In the second part of our series looking at the rollout of EPCs in 2008, Jon Lovell from Drivers Jonas tells us why he thinks an opportunity for an effective market mechanism to tackle carbon emissions has bee missed

  • There’s a lack of awareness across the industry as to the arrival of EPCs
  • The behaviour of the occupants has not been taken in to account
  • The various computer software interfaces generate different results

For now at least, the silly season of corporate booze-ups has been and gone. The last of the turkey sandwiches are beginning to take on that disconcerting shade of grey, and your wine rack looks naked.

As you begin to emerge from the bleary haze of indulgence, you may be thinking about the year ahead with hopes of health, happiness and prosperity. Don’t forget to factor Energy Performance Certificates into your thinking; they may well have a bearing when they are introduced to commercial buildings this year.

The theory is that EPCs will show the energy performance of a building using an asset rating of A-G, much in the same way that electrical appliances are rated but with more stringent energy performance thresholds introduced over time. With very few exceptions, EPCs will be required for all buildings when they are constructed, sold or rented out.

Despite their potential impact on the commercial property market, I continue to be alarmed by the lack of awareness across the industry of their impending arrival, let alone the dearth of appreciation for their role and implications. At this rate, it looks like there will be a lot of losers when the time for certification comes. As with most things, a reactive and ill-informed stance offers little prospect of capturing the benefits that EPCs offer.

Welcoming EPCs

Notwithstanding, I am encouraged by the fact that, for the first time, there stands to be a benchmarking mechanism for a significant proportion of the UK’s stock – both new and existing – which reflects the major impact of buildings on climate change. It will encourage investment, occupation and management decisions to take account of a broader suite of criteria, which has the potential to catalyse a shift towards greater credence for the triple-bottom line of building performance.

In broad terms therefore, the concept of a certification scheme for buildings in respect of energy performance should therefore be welcomed. If the design and implementation of the scheme is sound, it should be a valuable tool for the industry at large, as well as for the individual interests of owners and occupiers. Alas, herein lies the problem!

The EU and the UK Government seem to have concocted a scheme which, despite its conceptual promise, is likely to be about as helpful as the recent climate change discussions in Bali which concluded, like many preceding summits, with an agreement to have more discussions about climate change.

A missed opportunity

There are always going to be nuances with the introduction of new schemes such as this, but there is no doubt in my mind that this is a massive opportunity missed to introduce an effective market mechanism to tackle the carbon emissions, and the related financial performance, of buildings. Why so?

  • The methodology used to determine asset ratings under the EPC regime is based on the predicted energy performance of buildings arising from their design – it pays no heed to the behaviour of occupants, the quality (and related thermal efficiency) of buildings as-built, nor the level of up-keep in building fabric and systems.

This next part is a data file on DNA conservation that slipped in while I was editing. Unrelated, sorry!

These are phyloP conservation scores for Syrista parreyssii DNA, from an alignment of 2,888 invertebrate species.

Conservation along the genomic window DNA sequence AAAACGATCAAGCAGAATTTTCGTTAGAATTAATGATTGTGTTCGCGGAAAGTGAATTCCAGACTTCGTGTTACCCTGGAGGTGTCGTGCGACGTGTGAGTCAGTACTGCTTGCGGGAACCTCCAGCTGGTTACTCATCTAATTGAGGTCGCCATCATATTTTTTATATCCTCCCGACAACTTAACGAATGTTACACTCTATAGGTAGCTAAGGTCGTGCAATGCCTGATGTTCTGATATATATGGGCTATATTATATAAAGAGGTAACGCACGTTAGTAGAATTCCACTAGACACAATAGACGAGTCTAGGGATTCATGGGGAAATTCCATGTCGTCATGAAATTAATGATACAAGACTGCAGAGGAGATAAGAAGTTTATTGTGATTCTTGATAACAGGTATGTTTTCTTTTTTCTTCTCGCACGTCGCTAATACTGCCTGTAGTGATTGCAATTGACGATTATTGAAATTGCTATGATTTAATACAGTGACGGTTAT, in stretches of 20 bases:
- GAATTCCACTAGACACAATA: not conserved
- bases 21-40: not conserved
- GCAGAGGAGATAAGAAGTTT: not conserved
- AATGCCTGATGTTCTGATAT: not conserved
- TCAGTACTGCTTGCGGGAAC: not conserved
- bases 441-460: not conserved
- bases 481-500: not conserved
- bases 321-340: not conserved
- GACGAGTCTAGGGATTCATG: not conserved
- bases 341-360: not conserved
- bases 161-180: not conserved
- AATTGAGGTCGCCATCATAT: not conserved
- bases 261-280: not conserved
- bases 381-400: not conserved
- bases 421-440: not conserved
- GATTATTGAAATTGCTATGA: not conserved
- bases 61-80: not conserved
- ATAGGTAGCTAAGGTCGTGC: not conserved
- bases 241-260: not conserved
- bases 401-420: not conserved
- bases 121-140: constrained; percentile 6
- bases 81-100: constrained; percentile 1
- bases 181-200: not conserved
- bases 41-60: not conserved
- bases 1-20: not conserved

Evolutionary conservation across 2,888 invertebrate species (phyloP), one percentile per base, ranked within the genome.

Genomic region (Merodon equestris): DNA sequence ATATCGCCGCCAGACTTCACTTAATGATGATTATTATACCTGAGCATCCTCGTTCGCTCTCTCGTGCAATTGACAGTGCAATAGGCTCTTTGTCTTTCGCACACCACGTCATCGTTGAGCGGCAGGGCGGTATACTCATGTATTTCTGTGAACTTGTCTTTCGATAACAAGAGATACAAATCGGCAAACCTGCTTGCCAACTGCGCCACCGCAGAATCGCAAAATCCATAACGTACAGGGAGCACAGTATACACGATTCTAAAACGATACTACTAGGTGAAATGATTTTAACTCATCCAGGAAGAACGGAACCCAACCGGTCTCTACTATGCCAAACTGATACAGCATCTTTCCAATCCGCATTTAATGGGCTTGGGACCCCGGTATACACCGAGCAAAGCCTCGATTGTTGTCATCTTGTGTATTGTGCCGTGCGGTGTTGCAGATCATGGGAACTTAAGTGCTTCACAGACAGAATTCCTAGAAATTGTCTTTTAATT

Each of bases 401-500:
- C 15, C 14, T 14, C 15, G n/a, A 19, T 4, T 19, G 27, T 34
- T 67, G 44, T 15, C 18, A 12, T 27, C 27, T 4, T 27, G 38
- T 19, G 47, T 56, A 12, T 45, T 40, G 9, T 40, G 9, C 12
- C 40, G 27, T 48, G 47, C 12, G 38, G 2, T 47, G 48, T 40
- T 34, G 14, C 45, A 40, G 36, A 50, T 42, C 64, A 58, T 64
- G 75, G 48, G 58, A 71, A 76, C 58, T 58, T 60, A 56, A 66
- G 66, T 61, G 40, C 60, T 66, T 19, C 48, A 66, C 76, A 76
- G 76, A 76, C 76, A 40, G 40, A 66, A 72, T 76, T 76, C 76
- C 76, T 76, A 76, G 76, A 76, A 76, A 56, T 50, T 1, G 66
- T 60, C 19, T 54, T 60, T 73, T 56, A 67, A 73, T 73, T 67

• The breadth and detail of building information needed to determine predicted energy performance can be very significant, with consequential time and cost implications.
  • Standardised recommendations for improving energy performance which arise from the certification process may take no account of other important building considerations, such as legal restrictions relating to heritage value.
  • The various computer software interfaces available to generate the predicted energy performance have been shown to generate different outcomes when exactly the same information is inputted, raising concerns about the validity and comparability of final asset ratings.
  • In the short-term, the much-maligned delays in finalising the detail of the scheme and the certification methodology by Government risk overwhelming an inadequate system with certification demand.

Nevertheless, sentiment suggests that asset ratings relating to energy performance will become a consideration of value in both the sale and rental markets. The degree to which the impact on value is discernable will almost certainly vary according to other building, location and occupant-requirement factors. The key message is to know your stock – how do your buildings compare with their peers, when and where are the key risk points, and how is money best spent on maintenance and refurbishment.

Ironically, the requirement for Display Energy Certificates for ‘public’ buildings (in England and Wales at least) appears to offer a far more sensible and helpful framework. Display Energy Certificates will also show an energy rating for buildings, but this will be based on the actual consumption of energy associated with heating, cooling and powering those buildings. This requires simple data and is much more helpful as an energy management tool.

A pessimist

I’m going all out with two (admittedly, completely unfounded) predictions. Firstly, in the course of time, the methodology for DECs will be rolled out to all buildings as Government responds to market frustration with the meaningless asset ratings generated through EPC certification. Secondly, and perhaps somewhat mischievously, someone somewhere, deep in the bowels of HM Treasury, is looking at asset ratings for energy performance and thinking, “Hmmm… that’s a neat way of framing a new taxation framework!” Just a hunch.